It is easy to get bogged down with the process of story telling. As we’ve progressed through bootcamp, I’ve started to feel oddly confined by learning the methods. Do I place a comma here? How do you incorporate ambient noise with audio clips? Is my headline catchy and effective? It gets tiresome.
Today we had two great reminders of the reasons we entered the field of journalism – or at least why I entered. Deep down, I think most journalists are idealists. We see the way things could be. The parts of society that need to be illuminated, corruption that needs to be outed. I believe fully in the concept that journalism is the fourth pillar of democracy.
Professor Chuck Lewis captivated us today with these concepts. Without stating it directly, he reminded us that investigatory journalism is really what it is all about. Its the serious stuff, the work we all secretly dream of; hoping we have the courage to follow through, face danger, and break a story of facts no one else has been able to. Prof Lewis discussed the non-profit Center for Public Integrity (which he founded). He talked about many of its projects, and got us revved up for our futures.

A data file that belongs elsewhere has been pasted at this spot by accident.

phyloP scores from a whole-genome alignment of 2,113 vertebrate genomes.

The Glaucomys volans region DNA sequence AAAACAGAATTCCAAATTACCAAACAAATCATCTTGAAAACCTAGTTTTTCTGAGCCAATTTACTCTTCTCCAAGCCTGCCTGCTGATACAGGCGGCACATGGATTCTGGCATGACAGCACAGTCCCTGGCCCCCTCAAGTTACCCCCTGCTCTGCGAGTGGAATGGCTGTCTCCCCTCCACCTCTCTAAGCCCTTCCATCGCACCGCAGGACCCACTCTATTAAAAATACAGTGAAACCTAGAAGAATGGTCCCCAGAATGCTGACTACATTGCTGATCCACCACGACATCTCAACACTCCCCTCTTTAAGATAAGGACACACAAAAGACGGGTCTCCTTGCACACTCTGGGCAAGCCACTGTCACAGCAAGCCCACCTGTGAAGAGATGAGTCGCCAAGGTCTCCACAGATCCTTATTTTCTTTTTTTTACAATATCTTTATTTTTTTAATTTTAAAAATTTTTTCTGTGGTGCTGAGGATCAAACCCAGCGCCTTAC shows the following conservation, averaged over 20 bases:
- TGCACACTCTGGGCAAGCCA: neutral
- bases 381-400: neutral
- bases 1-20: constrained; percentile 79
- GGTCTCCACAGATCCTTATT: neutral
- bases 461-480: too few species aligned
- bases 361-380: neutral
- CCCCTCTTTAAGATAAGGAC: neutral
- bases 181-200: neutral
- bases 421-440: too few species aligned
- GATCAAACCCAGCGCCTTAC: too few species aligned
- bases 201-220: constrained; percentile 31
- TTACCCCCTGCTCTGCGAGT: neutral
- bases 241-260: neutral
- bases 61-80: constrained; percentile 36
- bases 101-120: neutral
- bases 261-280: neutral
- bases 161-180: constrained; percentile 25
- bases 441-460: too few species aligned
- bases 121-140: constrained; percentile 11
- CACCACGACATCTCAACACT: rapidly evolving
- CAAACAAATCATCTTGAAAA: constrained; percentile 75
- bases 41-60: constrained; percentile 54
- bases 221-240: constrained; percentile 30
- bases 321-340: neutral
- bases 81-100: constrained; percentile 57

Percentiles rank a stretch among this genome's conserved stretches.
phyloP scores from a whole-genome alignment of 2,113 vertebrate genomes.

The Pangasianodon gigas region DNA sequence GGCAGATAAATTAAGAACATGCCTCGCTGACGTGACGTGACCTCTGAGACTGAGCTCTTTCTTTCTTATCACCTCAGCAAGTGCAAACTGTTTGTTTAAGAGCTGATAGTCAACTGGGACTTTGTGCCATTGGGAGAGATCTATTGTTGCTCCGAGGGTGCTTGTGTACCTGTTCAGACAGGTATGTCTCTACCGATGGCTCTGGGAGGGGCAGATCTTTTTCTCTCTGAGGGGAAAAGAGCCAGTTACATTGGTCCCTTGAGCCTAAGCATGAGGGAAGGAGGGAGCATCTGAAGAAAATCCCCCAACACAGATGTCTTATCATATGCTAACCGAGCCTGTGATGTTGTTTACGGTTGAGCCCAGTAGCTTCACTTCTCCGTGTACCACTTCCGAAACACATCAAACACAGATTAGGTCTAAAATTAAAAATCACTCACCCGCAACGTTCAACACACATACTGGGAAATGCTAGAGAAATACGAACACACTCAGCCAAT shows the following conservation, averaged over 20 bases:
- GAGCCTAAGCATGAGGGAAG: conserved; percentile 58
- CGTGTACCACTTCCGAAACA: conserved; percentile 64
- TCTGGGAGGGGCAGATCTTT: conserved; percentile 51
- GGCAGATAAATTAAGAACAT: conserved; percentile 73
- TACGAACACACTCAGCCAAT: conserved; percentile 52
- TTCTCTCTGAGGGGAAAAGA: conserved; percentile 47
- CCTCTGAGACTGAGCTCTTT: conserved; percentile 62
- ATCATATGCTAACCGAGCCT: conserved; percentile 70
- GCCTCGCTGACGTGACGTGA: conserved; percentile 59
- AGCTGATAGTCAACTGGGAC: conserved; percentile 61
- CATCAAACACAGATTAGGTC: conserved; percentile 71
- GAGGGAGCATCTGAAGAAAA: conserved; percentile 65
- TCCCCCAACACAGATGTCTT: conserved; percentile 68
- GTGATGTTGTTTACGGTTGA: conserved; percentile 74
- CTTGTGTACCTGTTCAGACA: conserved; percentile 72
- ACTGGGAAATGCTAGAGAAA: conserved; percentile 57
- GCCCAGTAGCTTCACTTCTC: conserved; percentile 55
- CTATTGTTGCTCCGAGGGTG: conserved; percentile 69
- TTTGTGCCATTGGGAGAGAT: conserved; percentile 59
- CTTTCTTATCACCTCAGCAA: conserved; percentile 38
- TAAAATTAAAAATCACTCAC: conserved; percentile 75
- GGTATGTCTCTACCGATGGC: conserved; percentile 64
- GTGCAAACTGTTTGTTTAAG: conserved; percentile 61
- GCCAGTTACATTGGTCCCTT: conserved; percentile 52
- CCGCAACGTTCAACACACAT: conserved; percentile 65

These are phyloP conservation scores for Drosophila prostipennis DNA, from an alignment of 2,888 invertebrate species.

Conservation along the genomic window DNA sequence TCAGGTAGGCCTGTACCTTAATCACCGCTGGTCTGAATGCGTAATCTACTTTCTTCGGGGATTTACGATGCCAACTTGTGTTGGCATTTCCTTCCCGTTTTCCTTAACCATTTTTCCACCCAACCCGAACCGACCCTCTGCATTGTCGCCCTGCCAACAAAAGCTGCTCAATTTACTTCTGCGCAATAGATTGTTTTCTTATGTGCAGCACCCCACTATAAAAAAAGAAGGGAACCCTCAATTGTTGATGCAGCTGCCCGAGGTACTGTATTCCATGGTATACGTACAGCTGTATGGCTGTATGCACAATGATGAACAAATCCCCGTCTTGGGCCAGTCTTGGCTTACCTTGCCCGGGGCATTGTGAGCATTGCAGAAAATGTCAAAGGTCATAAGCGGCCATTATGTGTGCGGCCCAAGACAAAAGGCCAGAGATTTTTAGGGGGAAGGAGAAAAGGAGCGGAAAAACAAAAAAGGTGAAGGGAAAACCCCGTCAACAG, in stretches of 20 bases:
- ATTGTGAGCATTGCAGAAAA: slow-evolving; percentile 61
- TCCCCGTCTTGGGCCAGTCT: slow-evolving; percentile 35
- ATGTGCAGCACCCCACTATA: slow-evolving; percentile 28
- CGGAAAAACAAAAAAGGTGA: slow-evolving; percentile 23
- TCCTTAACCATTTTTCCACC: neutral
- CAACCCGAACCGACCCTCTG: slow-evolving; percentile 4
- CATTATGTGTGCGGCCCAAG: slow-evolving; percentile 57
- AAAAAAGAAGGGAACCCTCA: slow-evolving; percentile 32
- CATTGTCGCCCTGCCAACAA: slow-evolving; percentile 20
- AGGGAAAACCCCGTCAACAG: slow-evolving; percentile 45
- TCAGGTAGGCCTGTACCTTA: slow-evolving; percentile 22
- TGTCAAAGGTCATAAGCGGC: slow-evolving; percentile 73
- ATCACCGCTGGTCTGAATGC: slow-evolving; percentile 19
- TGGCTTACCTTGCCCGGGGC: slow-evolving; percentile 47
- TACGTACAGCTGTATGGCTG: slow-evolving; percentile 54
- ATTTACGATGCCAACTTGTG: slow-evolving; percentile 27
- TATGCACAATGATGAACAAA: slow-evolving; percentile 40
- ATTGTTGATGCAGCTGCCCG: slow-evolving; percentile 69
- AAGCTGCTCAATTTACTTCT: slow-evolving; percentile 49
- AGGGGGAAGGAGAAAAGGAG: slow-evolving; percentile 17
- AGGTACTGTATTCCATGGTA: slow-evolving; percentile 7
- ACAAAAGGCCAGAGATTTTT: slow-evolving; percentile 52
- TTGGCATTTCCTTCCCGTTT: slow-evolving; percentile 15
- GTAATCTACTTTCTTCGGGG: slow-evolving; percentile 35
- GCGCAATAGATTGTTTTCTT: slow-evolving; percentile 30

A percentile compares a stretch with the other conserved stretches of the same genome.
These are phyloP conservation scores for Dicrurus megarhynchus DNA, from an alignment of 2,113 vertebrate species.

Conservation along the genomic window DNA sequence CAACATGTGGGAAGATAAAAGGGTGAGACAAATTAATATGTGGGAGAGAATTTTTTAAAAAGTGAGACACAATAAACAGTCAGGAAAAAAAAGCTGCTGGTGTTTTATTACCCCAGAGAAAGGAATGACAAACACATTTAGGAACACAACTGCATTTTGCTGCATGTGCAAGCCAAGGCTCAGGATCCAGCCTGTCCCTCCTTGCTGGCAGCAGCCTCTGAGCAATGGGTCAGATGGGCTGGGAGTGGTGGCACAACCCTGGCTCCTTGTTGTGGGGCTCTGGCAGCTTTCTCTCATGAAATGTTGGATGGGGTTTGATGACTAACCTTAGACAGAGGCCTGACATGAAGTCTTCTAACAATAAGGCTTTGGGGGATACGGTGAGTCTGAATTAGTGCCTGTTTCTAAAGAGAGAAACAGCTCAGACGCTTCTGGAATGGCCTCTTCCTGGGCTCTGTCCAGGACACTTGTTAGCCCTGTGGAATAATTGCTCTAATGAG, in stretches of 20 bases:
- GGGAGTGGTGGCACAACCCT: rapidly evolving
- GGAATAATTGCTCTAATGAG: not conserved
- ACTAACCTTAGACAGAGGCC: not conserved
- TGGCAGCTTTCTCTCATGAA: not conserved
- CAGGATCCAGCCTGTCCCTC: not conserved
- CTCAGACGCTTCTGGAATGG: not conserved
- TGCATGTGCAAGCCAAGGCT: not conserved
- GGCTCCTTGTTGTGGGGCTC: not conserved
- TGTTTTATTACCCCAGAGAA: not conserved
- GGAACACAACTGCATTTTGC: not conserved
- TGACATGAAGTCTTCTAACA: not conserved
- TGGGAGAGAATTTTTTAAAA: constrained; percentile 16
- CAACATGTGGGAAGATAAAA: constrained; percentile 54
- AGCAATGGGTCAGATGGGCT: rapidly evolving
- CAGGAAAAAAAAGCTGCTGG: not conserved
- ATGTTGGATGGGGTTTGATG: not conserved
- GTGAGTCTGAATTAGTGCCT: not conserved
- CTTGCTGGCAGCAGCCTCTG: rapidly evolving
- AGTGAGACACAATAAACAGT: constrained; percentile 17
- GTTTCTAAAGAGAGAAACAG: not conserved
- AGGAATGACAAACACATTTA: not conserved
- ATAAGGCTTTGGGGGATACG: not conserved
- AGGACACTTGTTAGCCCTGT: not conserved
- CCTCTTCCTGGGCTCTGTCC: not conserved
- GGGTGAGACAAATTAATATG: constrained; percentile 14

“This is kind of hardcore investigative journalism,” he said about CPI. “Staring into the abyss and not being intimidated.”
Prof Lewis also was asked to weigh in on our continuing Wikileaks debate. Interesting, he confessed that the concept of Wikileaks was good in theory, to have the repository of information and partnerships of giant news organizations.

Jim Asendio, news director of WAMU, also joined us this morning. Mr. Asendio briefed us on his colorful career, and gave us much to think about as far as the world of radio news. Most interesting was a description of a story the station aired today. The story centered around a mosque in Maryland that was vandalized by obviously anti-Semitic criminals. Stu Rushfield, who is a behind the scenes guy at NPR, went on the other side of the mic to tell his perspective on the event. A member of the synagogue, Rushfield had an insiders view and discussed the reaction of his Rabbi and the surrounding community. The result was incredibly moving, and that is, at the end of the day, what our business is about.